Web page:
Muriel’s cafe bar
12-14 Church Lane
Want somewhere with bags of atmosphere, hilarious staff and good, hearty food (particularly the cakes)? Then head straight for Muriel’s. Housed in a former Victorian dressmakers/brothel, expect vintage mismatched furniture, cozy lighting and frilly lingerie liberally strewn about the place. It’s the kind of eatery in which you’ll want to take your time, especially on a chilly winter’s day, so book ahead because it gets busy.
What to do when you're not eating and drinking
I mean, obviously. This is the city’s flagship (no pun intended) visitor attraction and it’s easy to see why. From the architecturally bold building to the informative, interactive, respectful exhibits, this is a model for how good big-budget, specialist museums can be. As the Titanic was built in Belfast, the main focus here is the accomplishment of its construction, and lives of the (predominantly) men who laboured on it. Give it at least four or five hours. Now, paint me like one of your French girls.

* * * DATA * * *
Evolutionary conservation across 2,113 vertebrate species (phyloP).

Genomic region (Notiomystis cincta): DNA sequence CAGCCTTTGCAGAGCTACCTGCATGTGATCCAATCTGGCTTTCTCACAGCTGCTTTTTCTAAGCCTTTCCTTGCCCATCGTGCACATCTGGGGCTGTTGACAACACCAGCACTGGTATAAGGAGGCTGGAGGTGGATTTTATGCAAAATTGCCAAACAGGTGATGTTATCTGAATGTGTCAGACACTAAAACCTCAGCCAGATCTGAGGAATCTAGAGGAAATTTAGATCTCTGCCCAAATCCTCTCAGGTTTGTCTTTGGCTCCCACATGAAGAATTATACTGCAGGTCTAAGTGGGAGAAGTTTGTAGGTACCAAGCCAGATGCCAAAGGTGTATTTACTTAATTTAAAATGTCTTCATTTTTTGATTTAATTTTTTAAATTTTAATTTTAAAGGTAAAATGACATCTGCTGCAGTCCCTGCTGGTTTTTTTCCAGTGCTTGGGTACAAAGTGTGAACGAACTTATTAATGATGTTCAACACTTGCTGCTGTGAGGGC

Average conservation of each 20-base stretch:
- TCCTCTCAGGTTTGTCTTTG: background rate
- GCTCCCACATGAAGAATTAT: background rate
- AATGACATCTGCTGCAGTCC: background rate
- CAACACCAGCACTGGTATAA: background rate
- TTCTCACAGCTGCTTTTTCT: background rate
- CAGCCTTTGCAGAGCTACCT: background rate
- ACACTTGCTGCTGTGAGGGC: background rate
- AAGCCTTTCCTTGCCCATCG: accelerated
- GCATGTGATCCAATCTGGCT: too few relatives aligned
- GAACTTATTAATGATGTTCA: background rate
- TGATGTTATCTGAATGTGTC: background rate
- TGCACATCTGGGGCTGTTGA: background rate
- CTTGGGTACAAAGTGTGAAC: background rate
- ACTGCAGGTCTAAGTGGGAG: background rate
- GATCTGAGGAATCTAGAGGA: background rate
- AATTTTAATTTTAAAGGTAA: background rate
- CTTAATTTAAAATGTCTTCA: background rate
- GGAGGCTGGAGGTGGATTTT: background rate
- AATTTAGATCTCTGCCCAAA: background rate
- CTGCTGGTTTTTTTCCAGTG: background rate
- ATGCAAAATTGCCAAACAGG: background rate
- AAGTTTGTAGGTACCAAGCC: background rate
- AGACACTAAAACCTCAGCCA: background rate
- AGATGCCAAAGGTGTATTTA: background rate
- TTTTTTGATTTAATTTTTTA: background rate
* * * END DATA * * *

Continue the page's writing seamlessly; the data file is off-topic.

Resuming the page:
Ulster Folk and Transport museum
It’s a little outside Belfast, but the Ulster Folk and Transport museum is well worth a visit – doubly so if you’ve got smaller humans in tow. The Folk Museum in particular manages to combine fun with genuine interest, in the form of a ‘village’ assembled from traditional buildings moved from their original locations across the region. Go into homes and meet their inhabitants, attend a school lesson, visit shops and ride on a vintage bus. An important and brilliantly-executed slice of social history for all ages.
Walking tour: A history of terror
Not quite as salacious as its name suggests, the award-winning History of Terror tour is a knowledgeable and sensitive look at how The Troubles shaped life in Belfast, from their historical foundations to the milestone peace accord. Visiting some of the key sites associated with this dark period, the expert guides give an unbiased but personal account of the main events, which act as a timely lesson against complacency.